UK Milk Production at Lowest Level since 1970's

UK - The alarming news that milk production in the UK is at its lowest point since the early 1970’s must serve as an immediate wake up call to consumers, milk processors and retailers that serious problems exist in the UK dairy industry according to NFU Scotland.
calendar icon 23 March 2009
clock icon 3 minute read

Milk production in the UK has now fallen for five consecutive years. DairyCo, the dairy farmer-funded levy body has said in its latest newsletter that UK milk deliveries for the past 12 months will be around 12,750 million litres. This would be the lowest annual milk production figure for more than 35 years and would leave the UK around 12 percent below its EU-allocated quota.

The Union has serious concerns that the recent cuts in the prices paid to farmers for their milk, which started in January, will have further dented dairy farmer confidence.

NFU Scotland President, Jim McLaren said: “While we would want to see a British dairy industry that was thriving and moving forward with confidence, the year-on year declines in the amount of milk being produced are a clear signal that the dairy chain is still not working for dairy farmers in the way that it should. If the decline in production is to be halted and reversed, then it needs milk purchasers and their supermarkets customers to start paying a milk price that allows hard working dairy farmers to see a future in the industry.

“For those consumers who buy from a widening range of British dairy products – be it fresh milk, cheese, butter, yoghurts or desserts – there may be little awareness of the decline taking place at farm level. Shop shelves remain filled but, against this backdrop of falling production, can home produced dairy products be guaranteed in the future?

“Much good work has been done. The success story is that the amount of milk going into the premium markets of fresh liquid milk and mature cheddar is growing and has never been higher. By comparison, the volume of British milk going into to low value products such as milk powder and butter and, therefore, exposed to poorer world commodity prices is falling.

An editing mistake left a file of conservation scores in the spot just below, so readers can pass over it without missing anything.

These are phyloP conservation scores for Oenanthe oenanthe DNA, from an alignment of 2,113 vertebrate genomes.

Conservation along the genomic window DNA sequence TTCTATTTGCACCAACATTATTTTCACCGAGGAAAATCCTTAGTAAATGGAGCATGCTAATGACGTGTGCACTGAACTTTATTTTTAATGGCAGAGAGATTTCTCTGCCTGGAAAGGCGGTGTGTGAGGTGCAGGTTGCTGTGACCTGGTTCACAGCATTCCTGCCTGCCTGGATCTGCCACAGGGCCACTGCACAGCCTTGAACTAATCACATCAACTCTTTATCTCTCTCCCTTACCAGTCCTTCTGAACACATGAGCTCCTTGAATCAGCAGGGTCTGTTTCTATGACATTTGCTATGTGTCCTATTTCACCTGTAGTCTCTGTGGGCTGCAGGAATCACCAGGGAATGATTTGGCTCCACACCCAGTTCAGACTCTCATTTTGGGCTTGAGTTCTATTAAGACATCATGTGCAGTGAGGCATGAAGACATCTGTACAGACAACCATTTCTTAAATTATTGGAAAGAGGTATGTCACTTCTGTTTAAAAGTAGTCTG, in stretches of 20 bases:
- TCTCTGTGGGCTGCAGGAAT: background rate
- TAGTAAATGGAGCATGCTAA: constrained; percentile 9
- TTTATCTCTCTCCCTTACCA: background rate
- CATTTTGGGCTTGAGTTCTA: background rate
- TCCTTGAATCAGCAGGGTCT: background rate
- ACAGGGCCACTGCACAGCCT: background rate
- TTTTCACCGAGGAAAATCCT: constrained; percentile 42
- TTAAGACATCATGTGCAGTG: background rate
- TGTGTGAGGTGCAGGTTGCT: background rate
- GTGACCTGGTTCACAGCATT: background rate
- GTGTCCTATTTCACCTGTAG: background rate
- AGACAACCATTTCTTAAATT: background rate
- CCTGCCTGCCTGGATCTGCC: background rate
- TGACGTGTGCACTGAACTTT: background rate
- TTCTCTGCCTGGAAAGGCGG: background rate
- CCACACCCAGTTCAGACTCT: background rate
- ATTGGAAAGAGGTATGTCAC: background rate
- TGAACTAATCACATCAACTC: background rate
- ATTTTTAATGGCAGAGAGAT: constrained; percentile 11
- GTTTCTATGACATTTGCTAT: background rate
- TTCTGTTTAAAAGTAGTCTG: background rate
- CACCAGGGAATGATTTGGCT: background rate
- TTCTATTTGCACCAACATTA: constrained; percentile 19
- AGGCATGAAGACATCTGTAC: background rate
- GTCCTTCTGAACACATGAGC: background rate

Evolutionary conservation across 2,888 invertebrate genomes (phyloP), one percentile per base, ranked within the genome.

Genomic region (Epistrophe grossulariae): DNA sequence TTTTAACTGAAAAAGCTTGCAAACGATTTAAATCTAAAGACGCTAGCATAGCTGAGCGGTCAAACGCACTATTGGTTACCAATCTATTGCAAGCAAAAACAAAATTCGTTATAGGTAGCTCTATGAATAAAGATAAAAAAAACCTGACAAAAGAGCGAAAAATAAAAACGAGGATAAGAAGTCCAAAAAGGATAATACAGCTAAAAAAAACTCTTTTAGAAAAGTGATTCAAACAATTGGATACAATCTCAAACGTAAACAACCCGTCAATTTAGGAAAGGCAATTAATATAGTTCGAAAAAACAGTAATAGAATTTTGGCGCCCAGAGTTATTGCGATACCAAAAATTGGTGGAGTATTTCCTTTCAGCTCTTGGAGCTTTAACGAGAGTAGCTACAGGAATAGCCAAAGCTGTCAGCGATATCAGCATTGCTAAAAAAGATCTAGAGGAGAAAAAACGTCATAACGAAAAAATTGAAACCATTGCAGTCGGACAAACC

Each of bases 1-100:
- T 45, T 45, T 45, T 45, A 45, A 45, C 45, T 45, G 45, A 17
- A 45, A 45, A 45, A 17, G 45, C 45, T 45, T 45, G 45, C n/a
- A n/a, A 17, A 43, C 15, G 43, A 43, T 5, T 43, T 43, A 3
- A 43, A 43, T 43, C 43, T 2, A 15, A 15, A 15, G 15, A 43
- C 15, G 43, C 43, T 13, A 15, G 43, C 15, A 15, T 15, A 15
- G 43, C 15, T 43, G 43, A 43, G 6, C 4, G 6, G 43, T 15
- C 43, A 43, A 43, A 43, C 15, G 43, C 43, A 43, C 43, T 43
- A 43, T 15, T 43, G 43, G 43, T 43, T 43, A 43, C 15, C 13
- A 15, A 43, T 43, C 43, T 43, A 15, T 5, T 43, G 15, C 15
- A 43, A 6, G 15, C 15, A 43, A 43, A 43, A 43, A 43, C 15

“Given the growing sales of fresh milk and quality cheddar, we need to identify who is making the most of these healthy markets. The continuing fall in production will tell you that, despite the UK having the most efficient dairy farmers in Europe, they are seeing little of this benefit. Profitability at the farm gate, and therefore the confidence to produce more milk, remains low. A DairyCo report into who is currently making money out of the dairy supply chain is due out in the coming weeks. We will read its conclusions with interest and hope that all with a vested interest in milk production will do likewise.”

“Dairy UK, the organisation primarily representing milk processors, has in recent weeks suggested that dairy farmers are too negative about the future. While we agree that long term prospects for dairying are broadly positive, the reality is that the job of milking cows, day-in and day-out, needs genuine reassurances here and now. Milk processors, and their representative body, have a key role in pulling the UK out of its current downward production spiral. They can start by demanding, in unequivocal terms, that supermarket customers pay their members a fair price for the milk and dairy products that they provide which would allow them, in turn, to improve the prices paid to farmers. Dairy UK has made representation to the major retailers in the past and it should consider doing so again now.

“Providing a clear signal to farmers that their milk is wanted and that a fair price will be paid will see all parts of the chain act in a responsible manner to halt the slide in UK milk production. Without a long term plan that sees farmers get a fair reward for their efforts, delivered over a sustained period of time, then UK milk production could continue to slide down the drain.”

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